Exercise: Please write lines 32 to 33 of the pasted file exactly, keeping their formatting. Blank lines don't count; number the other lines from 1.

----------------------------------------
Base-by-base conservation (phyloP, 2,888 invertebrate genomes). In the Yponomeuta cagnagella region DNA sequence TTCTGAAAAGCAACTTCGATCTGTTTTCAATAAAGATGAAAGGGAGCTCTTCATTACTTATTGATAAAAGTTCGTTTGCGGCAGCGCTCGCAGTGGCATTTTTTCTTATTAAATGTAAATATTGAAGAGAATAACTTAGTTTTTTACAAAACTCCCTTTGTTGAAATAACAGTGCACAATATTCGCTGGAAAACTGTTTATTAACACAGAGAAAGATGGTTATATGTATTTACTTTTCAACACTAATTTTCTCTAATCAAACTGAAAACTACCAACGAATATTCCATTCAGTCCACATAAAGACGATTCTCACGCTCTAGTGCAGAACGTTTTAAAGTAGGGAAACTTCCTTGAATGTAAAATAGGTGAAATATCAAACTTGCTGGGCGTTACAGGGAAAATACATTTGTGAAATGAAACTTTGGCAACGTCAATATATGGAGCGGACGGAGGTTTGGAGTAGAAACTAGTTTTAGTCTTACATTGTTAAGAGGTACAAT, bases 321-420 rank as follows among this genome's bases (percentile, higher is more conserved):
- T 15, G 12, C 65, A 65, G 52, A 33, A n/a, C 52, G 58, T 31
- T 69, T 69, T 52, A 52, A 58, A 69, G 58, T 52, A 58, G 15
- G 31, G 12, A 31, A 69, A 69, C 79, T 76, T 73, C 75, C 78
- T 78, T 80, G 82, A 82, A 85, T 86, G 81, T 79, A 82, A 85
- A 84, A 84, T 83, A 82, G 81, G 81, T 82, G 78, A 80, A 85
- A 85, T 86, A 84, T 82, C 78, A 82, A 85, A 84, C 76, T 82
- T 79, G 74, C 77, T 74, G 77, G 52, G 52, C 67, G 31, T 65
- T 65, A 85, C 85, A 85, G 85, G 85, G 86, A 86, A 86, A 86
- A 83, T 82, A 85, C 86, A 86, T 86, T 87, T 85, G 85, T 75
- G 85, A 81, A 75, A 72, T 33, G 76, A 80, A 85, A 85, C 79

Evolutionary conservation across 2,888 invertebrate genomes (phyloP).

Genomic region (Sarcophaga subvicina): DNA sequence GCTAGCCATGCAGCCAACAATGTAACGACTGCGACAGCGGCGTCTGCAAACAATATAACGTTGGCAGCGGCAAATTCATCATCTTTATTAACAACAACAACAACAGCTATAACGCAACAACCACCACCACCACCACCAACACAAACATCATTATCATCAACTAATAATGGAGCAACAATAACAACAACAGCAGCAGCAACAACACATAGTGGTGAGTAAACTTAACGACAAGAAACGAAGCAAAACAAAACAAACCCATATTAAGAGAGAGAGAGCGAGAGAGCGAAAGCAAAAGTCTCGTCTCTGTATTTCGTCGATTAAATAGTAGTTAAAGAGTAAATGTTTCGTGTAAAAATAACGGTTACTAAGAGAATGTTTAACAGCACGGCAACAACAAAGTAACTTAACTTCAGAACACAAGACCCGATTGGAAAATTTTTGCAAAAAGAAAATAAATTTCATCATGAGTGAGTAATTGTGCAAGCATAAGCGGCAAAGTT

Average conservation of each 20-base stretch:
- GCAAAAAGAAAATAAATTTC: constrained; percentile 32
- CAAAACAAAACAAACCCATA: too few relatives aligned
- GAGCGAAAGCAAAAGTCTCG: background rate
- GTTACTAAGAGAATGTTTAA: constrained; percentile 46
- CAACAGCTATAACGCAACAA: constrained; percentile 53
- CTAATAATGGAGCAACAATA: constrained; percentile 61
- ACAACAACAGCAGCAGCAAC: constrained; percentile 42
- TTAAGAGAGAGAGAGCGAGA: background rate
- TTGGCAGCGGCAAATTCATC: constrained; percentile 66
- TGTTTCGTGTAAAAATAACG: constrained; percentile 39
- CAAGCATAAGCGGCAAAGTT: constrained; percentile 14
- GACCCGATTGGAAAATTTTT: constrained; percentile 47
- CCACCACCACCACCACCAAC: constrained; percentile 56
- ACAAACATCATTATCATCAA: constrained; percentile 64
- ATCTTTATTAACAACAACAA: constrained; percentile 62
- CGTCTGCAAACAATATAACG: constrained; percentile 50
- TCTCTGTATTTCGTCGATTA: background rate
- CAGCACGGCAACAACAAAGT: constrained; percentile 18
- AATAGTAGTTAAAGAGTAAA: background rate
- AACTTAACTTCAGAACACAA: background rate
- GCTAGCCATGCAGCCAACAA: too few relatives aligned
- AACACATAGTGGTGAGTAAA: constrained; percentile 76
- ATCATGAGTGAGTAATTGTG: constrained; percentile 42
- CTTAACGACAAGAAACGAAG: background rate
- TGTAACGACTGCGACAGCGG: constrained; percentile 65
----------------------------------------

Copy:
- CAGCACGGCAACAACAAAGT: constrained; percentile 18
- AATAGTAGTTAAAGAGTAAA: background rate